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To the 17th century
     The northern sea
     Denmark and Sweden
     Sweden's gains

18th - 19th century
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The northern sea: to the 16th century

The Baltic, as a great inland sea, has much in common with the Mediterranean. Each is of a size and complexity to ensure maximum interaction between the people living on its coasts. Each has only the narrowest outlet to the ocean, raising the enticing possibility of treating the sea as an inland lake within a single vast empire. Once in history, under the Romans, this is achieved round the Mediterranean. Once it is almost achieved round the Baltic, by the Swedes.

More than fifteen hundred years separate these events, because the people of the northern sea are so much later than those of the Mediterranean in achieving civilization.


At the time of the early civilizations of the Mediterranean, Indo-European tribes such as the Balts and Germans reach the shores of the Baltic. During the Roman empire their descendants, in the form of Goths and Vandals, begin to move south to terrify more settled folk. A millennium later another wave of fierce Scandinavians - the Vikings - follow a similar pattern.

None of these groups could hope to control the great northern sea. Such an ambition only becomes feasible in the 16th century, when the Baltic coast is held by three strong nations (Denmark, Sweden, Poland) and a fourth, Russia, is eager for a share.


Denmark and Sweden: 1523-1574

Control of the Baltic, and of its entrance through the narrow Sound, first becomes an issue between Denmark and Sweden after the separation of the two kingdoms in 1523. The Swedish king Gustavus I makes plain his ambitions in the Baltic when he founds Helsinki, in 1550, as a trading post for the natural resources of Finland.

From 1559 a new king on the Danish throne, Frederick II, takes an aggressive stance by controlling the passage of foreign ships through the Sound - thus potentially severing Sweden's main channel of trade. Denmark's action is feasible because the Sound is only three miles wide at its narrowest point, and at this period both shores are part of the Danish kingdom.


By 1563 Denmark and Sweden are at war over the issue. The conflict lasts until 1570, becoming known as the Seven Years' War of the North. It achieves no territorial gain for either side, but Denmark wins international recognition of certain Danish rights over the narrow waterway.

After the war, ended by the peace of Stettin, it is accepted that Denmark may levy a toll on ships passing through the Sound. To ensure collection of the payment, Frederick II builds (from 1574) the world's most impressive tollbooth - the great Renaissance castle of Kronborg at Elsinore, overlooking the narrowest part of the channel. The toll is collected until 1857. Meanwhile, in the 17th century, Denmark intervenes rashly in the Thirty Years' War.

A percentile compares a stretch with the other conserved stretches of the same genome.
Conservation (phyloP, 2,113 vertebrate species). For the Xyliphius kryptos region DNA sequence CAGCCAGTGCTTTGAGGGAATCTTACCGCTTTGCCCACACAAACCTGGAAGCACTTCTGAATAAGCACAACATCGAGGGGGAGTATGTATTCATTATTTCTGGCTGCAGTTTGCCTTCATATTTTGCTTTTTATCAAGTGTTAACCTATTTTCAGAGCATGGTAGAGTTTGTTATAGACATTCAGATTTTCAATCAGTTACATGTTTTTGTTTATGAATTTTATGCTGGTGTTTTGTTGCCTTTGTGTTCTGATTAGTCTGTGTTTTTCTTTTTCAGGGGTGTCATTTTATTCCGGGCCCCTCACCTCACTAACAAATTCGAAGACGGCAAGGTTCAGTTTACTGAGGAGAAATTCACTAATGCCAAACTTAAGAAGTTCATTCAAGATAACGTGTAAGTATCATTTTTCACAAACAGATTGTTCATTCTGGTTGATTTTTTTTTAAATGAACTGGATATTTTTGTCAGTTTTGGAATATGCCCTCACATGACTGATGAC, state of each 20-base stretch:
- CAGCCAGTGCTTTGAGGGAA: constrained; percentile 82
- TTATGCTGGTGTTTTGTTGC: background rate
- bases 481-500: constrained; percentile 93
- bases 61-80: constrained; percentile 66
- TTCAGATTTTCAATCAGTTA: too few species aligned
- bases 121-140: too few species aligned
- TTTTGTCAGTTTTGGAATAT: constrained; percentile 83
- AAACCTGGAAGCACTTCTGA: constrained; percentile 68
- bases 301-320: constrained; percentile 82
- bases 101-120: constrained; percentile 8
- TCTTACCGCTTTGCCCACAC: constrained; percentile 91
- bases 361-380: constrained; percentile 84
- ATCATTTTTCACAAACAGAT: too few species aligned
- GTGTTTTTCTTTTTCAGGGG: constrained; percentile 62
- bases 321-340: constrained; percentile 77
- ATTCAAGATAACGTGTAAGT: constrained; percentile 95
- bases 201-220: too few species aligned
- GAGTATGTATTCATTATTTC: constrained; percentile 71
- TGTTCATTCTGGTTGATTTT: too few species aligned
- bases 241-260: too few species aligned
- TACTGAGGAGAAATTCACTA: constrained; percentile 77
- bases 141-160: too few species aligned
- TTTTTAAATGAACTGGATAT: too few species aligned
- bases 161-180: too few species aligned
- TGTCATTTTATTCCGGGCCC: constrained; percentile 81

From Sweden's point of view the disappointment of the Seven Years' War is that Skåne, the southern province of the Swedish peninsula, remains in Danish hands. It will do so until 1658.

In the meantime the more volatile shore of the Baltic is the eastern one, where Sweden, Poland and Russia fight over the regions now known as Estonia and Latvia. Grouped together under the medieval name of Livonia, they have been harshly governed for some three centuries by a German military order, the Teutonic Knights. By the mid-16th century the Knights are vulnerable. Already disbanded in neighbouring Prussia, they are enfeebled in Livonia.


Sweden's gains: 16th - 17th century

The weakness of the Teutonic Order leads to intervention by all the neighbours of Livonia. In 1558 Sweden annexes the northern part of Estonia. In the same year the Russian tsar Ivan the Terrible invades from the east. Three years later Poland claims regions in the south.

During the next seventy years, in a series of wars and treaties, Sweden prevails over both its rivals. After the truce of Altmark, ending a war between Poland and Sweden in 1629, the whole of Estonia is in the Swedish empire. So is Latvia north of the Daugava.


Sweden's successes in the eastern Baltic are rapidly followed by similar gains from Denmark in two wars between 1643 and 1660. These wars bring into Swedish hands the two largest islands in the Baltic and even more significantly - after a Swedish march across the ice towards Copenhagen in 1658 - the ceding of the province of Skåne on the northern side of the narrow entrance to the sea.

These conquests give Sweden an unbroken stretch of the Baltic coastline all the way from Göteborg in the west to Riga in the east.


This stretch of territory so nearly rings the entire Baltic that Charles X claims in 1658 a right to keep foreign fleets out of the Swedish sea. English and Dutch outrage soon forces him to back down. But profit from ferrying international trade through the Baltic remains a central part of Swedish economic policy - particularly Russian trade, since Sweden's territorial gains have blocked Russia's access to the sea.

The founding of the Bank of Sweden in 1668 is an indication of the kingdom's commercial health. So is the construction of a merchant fleet which amounts at its peak to 730 ships.


Equally the building of a strong navy and the maintenance of a massive standing army (40,000 national conscripts and 25,000 mercenaries) represent a clear statement of Sweden's new status as a European power. But it proves hard to maintain.

The Swedish gains of the 17th century have been at the expense of many different powers - Denmark, various states of north Germany, Poland and Russia. The death of Charles XI in 1697, when his son Charles XII is fifteen, is followed by secret alliances between Sweden's enemies for concerted action. The result, beginning in 1700, is the Northern War.


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